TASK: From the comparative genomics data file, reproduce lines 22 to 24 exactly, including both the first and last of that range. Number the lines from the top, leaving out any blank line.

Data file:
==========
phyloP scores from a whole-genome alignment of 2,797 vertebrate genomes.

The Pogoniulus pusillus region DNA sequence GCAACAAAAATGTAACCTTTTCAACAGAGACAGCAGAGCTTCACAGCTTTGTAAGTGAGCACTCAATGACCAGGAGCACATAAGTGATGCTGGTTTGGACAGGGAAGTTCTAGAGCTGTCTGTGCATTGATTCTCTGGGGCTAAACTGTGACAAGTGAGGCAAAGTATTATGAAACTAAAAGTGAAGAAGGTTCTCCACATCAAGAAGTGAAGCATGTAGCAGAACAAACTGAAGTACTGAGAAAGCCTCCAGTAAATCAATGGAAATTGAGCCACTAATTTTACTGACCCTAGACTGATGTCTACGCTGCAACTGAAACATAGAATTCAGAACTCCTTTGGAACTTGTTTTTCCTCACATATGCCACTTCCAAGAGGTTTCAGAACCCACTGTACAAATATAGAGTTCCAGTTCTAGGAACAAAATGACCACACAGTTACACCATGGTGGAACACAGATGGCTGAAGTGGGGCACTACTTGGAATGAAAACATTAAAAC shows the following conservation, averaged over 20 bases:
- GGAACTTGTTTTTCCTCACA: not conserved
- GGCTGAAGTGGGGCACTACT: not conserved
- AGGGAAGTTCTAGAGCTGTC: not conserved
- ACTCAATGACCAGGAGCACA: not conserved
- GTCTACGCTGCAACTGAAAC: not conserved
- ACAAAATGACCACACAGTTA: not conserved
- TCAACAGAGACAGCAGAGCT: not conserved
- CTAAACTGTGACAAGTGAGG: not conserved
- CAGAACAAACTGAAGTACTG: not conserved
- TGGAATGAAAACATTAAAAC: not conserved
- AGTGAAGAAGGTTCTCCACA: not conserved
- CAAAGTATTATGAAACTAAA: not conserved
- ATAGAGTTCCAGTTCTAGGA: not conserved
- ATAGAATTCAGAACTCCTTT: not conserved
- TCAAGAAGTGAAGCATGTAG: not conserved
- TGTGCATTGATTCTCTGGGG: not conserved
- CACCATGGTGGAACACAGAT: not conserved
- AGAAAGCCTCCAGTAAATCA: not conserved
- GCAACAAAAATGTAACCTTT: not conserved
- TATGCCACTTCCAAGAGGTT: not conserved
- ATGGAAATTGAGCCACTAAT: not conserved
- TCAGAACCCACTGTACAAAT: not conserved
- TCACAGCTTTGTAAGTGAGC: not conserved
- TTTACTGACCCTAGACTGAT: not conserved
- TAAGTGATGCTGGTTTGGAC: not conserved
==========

- TATGCCACTTCCAAGAGGTT: not conserved
- ATGGAAATTGAGCCACTAAT: not conserved
- TCAGAACCCACTGTACAAAT: not conserved